Justice League: The Verdict


First thing's first. I grew up on D.C. Comics' characters. Batman and Superman were the
heroes that shaped my youth through both their live action interpretations (played by
Michael Keaton and Christopher Reeve, respectively) and their animated
representations (voiced by Kevin Conroy and Tim Daly, respectively). Many of the
decisions I made in my youth would fall along the lines of “is this what the World’s
Finest would do?” With that said, I have no qualms in admitting the truth: as of last
Friday, Marvel was at the top of the mountain when it came to comic book cinematic
universes; However, the D.C.E.U.’s latest installment has arrived and things may have

So, in my opinion, did Justice League end Marvel’s reign?... No, not a chance. Are you
kidding me? Come on. Stop it.

With that said, I personally enjoyed the film. I place it in a tie for second on the list of
D.C.E.U. films, sharing the silver medal ranking with Man Of Steel: both films settled
behind the far superior Wonder Woman. However, my placement does not come
without some critiques. For every moment that I enjoyed, there were moments that I
cringed at, or at the very least would have done differently. Below, in two separate
paragraphs, I’m going to explain what I disliked about the film and what I enjoyed.
First, let’s get the bland salad out of the way.

What I disliked:

Right off the bat, the C.G.I. was shaky in this film. For every moment that looked really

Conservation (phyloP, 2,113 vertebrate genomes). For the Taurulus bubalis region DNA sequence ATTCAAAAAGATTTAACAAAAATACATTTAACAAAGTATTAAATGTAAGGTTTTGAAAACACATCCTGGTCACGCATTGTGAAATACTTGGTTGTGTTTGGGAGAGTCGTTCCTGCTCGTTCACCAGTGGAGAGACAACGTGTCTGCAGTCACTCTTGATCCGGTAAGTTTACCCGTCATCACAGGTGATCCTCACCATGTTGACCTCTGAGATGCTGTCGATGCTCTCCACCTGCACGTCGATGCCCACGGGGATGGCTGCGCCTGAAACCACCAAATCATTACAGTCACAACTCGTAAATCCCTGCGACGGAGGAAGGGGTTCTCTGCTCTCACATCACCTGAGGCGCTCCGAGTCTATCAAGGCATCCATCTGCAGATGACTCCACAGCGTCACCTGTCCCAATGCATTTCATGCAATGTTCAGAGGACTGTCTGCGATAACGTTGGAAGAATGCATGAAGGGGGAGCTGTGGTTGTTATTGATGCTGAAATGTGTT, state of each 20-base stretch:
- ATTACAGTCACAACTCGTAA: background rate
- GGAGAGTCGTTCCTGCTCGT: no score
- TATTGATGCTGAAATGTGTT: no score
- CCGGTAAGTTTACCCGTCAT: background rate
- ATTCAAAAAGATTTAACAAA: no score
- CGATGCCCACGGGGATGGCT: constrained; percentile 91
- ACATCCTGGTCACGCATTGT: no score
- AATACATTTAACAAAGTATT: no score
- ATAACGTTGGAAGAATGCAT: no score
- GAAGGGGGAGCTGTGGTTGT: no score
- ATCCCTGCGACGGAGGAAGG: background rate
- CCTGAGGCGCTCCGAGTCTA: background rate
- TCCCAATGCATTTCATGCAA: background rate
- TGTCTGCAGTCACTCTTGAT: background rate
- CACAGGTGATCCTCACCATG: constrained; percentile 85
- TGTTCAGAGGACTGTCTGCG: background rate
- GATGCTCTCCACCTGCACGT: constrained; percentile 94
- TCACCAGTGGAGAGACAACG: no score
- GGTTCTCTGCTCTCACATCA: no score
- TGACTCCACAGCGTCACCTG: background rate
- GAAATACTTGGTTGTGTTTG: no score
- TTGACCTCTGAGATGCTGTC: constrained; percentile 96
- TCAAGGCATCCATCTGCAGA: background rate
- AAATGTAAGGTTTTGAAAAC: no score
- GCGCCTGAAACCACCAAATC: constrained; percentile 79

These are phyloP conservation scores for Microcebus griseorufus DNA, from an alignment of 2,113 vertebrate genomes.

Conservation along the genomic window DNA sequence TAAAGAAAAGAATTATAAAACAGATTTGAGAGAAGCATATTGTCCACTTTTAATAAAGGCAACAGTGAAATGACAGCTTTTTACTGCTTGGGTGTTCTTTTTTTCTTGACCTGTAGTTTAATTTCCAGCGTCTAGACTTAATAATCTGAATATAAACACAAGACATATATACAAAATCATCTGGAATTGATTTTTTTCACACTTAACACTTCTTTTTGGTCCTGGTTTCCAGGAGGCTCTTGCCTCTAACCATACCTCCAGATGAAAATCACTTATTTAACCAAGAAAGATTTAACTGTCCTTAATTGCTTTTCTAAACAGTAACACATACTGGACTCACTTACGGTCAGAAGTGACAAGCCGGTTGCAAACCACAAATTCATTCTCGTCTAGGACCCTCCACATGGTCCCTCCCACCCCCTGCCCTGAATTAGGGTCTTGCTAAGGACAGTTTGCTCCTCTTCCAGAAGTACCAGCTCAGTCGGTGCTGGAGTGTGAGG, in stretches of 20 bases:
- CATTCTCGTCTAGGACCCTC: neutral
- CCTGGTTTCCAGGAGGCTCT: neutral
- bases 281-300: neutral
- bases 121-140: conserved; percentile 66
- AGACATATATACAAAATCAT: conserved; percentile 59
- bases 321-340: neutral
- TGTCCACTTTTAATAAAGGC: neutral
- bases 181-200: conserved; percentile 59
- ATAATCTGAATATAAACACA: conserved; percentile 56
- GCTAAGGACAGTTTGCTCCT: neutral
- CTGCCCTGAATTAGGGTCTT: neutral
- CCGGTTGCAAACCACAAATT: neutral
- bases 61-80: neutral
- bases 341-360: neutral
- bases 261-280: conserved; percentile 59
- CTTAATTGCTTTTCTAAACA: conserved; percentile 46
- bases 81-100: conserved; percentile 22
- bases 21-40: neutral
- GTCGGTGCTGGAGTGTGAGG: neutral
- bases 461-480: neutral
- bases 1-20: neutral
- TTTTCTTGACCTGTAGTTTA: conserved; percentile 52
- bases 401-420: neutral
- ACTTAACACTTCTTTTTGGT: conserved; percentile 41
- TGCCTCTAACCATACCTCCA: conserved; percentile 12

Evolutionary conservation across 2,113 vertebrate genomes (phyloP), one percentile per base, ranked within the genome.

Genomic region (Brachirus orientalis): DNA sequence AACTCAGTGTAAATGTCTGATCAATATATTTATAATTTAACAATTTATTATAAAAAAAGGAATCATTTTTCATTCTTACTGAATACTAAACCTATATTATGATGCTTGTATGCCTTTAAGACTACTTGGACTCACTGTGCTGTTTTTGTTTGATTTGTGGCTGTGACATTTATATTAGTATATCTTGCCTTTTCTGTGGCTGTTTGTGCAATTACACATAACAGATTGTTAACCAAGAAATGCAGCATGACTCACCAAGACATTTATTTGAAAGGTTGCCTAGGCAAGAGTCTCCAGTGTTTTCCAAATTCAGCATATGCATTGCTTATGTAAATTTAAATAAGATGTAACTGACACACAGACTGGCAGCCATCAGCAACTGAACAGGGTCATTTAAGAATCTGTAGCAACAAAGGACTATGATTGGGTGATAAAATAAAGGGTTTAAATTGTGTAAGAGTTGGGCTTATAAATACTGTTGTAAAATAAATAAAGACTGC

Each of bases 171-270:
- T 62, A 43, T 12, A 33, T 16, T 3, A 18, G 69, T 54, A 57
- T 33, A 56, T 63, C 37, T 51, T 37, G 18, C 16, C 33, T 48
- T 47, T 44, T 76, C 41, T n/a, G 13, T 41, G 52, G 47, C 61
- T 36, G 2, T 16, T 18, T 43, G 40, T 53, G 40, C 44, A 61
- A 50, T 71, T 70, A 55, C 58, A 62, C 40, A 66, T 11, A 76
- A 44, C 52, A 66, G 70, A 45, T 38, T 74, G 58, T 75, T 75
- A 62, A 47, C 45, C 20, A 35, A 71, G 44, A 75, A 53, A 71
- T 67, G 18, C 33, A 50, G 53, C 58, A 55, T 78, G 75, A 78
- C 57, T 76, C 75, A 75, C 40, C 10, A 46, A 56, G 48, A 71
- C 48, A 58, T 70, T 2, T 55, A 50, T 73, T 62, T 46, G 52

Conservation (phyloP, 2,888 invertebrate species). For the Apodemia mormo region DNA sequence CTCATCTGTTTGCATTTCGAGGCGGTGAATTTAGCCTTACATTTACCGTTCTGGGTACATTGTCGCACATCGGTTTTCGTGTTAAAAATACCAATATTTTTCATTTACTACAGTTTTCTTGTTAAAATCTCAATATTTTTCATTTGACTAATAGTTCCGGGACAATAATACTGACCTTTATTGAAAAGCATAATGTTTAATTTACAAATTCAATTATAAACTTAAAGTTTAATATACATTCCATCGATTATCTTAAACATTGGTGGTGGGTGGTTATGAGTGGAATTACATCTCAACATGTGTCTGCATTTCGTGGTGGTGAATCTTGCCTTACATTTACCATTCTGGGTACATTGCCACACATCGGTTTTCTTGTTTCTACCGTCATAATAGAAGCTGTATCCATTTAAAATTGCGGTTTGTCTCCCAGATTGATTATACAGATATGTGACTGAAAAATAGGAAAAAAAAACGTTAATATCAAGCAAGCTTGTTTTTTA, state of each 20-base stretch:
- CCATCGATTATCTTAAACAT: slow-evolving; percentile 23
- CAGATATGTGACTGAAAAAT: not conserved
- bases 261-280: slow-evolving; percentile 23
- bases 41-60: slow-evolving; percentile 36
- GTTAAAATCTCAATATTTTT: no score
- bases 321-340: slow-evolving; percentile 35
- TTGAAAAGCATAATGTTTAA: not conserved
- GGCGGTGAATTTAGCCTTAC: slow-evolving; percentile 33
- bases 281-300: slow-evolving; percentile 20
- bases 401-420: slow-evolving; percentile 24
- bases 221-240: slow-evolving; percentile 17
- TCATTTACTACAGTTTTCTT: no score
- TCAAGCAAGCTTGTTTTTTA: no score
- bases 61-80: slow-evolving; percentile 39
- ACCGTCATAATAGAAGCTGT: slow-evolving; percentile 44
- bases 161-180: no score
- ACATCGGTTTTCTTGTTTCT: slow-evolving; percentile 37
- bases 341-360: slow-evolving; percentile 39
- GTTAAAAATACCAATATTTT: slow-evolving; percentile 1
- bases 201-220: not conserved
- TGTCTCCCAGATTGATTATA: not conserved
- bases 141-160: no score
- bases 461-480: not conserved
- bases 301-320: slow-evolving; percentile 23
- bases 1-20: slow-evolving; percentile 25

cool, there’d be a scene that just looked cheap. Seeing Aquaman riding a parademon
like a surfboard through the air was a thing of beauty, yet something about his slide
out of the building after crashing through seemed clunky. Every amazing moment of
The Flash using the Speed Force would be followed by an adequate appearance of
Cyborg. Moreover, the C.G.I. work on Henry Cavill was just... not good. I was aware of
his obligations to Mission: Impossible 6 and was able to look past it, but that doesn’t
take away the fact that artists found a way to make handsome Henry Cavill look
slightly like Shrek. Finally, Steppenwolf was a weakly written character. He’s a
forgettable villain. A placeholder to give the League a test run before the eventual
appearance of Darkseid.

Alright. We got through that. Now, to the main course.

What I enjoyed:

The characters were perfectly cast. Each actor embodied their characters just as I had
hoped they would. Ezra Miller kills it as Barry Allen/The Flash, showcasing a hysterical
blend of genius nerd and Batman fanboy. Jason Momoa did the unthinkable: He
made Arthur Curry/Aquaman a badass through his color-changing piercing eyes, hair
and beard that resemble a Lion’s mane, and a physique that may, or may not, have
seen a few days at the gym. He displays the ego and presence one would expect from
someone who is Atlantean royalty. Gal Gadot is, without question, comfortable in the
boots of Diana Prince/Wonder Woman. Her perfect balance of elegant princess and
warrior goddess are undeniable, and she plays well off of Ben Affleck’s rejuvenated
and hope-restored Bruce Wayne/Batman. Whereas Bruce was portrayed as dark and
vengeful in B.v.S., Affleck plays him as a man who recognizes the downward spiral